Your Spiritual Patellar Reflex

If you’ve ever been to a doctor’s office, you have probably experienced the patellar reflex test. It might be better known as the “knee-jerk reaction.” This is when the doctor taps your knee just below the kneecap to test your body’s involuntary response. How you respond (or don’t respond) tells the doctor a lot about your nervous system’s health.

Did you know that we have a spiritual patellar reflex too?

Consider this verse—

Do not be anxious about anything, but in everything, by prayer and petition, with thanksgiving, present your requests to God. (Philippians 4:6)

How you respond spiritually to stressful things says a lot about your spiritual knee-jerk reflex.

We see this spiritual knee-jerk reflex in the well-known story of Daniel in the lion’s den. Some of the guys who were jealous of Daniel trick the king into passing a law that forbids everyone from praying to anyone other than the king. Look at Daniel’s spiritual knee-jerk reflex:

Now when Daniel learned that the decree had been published, he went home to his upstairs room where the windows opened toward Jerusalem. Three times a day he got down on his knees and prayed, giving thanks to his God, just as he had done before. (Daniel 6:10)

Daniel’s knee-jerk reaction was to hit his knees in prayer!

This is because hitting his knees in prayer was a spiritual habit for Daniel. Check out this key phrase: he got down on his knees and prayed, giving thanks to his God, just as he had done before. The verb tense here is one that means unbroken continuity. In other words, Daniel always prayed, so when anxious times came his spiritual knee-jerk reflex was to do what he always did: Pray, giving thanks to God.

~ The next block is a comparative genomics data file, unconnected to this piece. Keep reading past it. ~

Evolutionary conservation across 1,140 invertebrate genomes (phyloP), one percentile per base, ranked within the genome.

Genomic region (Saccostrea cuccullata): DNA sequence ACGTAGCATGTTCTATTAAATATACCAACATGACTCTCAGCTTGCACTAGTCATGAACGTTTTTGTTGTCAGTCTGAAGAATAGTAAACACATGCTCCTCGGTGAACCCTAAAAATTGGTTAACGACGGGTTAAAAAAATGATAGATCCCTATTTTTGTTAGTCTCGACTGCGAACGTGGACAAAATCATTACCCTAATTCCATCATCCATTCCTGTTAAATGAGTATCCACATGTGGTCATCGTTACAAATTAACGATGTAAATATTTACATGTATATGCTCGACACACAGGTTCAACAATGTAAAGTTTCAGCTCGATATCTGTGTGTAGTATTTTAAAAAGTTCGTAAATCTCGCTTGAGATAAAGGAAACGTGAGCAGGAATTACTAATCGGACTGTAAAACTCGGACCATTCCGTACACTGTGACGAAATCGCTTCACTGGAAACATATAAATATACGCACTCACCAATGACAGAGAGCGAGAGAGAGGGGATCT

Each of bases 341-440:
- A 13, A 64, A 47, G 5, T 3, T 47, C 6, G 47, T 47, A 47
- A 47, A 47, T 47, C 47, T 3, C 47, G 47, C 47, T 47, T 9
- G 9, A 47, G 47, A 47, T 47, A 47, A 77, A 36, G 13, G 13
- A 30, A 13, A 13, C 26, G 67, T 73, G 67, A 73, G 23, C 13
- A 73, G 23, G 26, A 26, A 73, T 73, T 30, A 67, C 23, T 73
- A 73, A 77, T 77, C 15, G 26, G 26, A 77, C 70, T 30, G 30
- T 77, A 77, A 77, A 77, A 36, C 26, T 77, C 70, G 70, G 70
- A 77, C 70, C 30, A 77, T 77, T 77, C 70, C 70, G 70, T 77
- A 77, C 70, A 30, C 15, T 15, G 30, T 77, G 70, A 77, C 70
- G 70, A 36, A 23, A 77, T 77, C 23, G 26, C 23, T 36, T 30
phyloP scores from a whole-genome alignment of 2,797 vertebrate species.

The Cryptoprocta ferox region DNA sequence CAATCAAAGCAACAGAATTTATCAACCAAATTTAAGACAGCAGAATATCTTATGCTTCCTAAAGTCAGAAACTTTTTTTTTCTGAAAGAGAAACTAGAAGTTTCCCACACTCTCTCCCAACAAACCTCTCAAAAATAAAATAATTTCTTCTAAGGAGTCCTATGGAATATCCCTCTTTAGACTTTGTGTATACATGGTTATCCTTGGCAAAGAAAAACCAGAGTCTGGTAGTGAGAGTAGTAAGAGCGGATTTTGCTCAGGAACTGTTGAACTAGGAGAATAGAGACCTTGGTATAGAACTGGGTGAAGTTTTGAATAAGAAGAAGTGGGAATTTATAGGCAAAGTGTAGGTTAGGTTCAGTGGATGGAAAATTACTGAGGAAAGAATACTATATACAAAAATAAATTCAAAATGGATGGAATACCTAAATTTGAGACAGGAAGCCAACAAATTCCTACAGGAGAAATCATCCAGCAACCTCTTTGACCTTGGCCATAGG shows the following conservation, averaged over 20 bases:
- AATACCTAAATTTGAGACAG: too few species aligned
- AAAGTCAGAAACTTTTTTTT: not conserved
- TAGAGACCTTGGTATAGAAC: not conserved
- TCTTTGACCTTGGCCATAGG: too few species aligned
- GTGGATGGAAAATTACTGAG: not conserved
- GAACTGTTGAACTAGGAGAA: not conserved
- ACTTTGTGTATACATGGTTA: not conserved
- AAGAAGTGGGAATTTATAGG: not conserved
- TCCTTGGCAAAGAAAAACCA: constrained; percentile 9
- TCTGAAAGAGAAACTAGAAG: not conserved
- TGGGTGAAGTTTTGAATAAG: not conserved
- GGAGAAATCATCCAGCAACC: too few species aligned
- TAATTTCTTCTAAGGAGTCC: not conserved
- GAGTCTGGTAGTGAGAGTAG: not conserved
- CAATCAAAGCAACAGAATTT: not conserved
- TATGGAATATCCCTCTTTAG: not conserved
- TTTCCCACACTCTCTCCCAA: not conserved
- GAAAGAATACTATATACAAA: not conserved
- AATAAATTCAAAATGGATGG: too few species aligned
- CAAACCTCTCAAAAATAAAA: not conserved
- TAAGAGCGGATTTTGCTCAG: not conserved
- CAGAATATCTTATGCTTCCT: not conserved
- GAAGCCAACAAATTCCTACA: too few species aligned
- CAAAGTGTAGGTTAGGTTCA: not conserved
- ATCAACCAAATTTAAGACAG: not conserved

It’s this lifestyle that prompted me to coin the word givingthanksgiving. Giving thanks shouldn’t just be on Thanksgiving Day. It should be a regular activity. And if it is, hitting our knees in prayer will become our spiritual knee-jerk reflex as well.

I want to do better at living this way. I want to pass the spiritual knee-jerk reflex test just like Daniel did. How about you?

(This coming Sunday, November 18, I’ll be sharing part 2 in our givingthanksgiving series. I hope you can join me.)

A Spiritual Reflex

I love this quote from Martin Luther—

“I first lay down these two propositions concerning spiritual liberty and servitude. A Christian man is the most free lord of all, and subject to none; a Christian man is the most dutiful servant of all, and subject to everyone.”

Yesterday we had our annual business meeting—although it was really our annual celebration. The one thing that stood out to me about 2011 is how much serving Calvary Assembly of God did in Cedar Springs. We are servants to everyone!

We picked up trash, put on carnivals, cleaned the Cedar Creek, helped our neighbors, worked with other community organizations, and presented a living nativity. We answered the call to serve whenever and however it came to us. We served individuals, our city governments, our ministerial association, and other churches and non-profit organizations.

Doctors routinely check our patellar reflex, where they tap our leg just below the knee cap and watch the involuntarily response of our leg. This reflex helps maintain posture and balance, allowing us to keep our balance with little effort or conscious thought.

I want my and Calvary Assembly of God’s spiritual patellar reflex in 2012 to be servanthood. When anyone asks for help, our involuntary response should be service. This is the best way to keep our posture and balance as servants of Jesus Christ and servants of our Cedar Springs neighbors.

This is why so many people around here say, “I My Church!” Come join us in serving in 2012.

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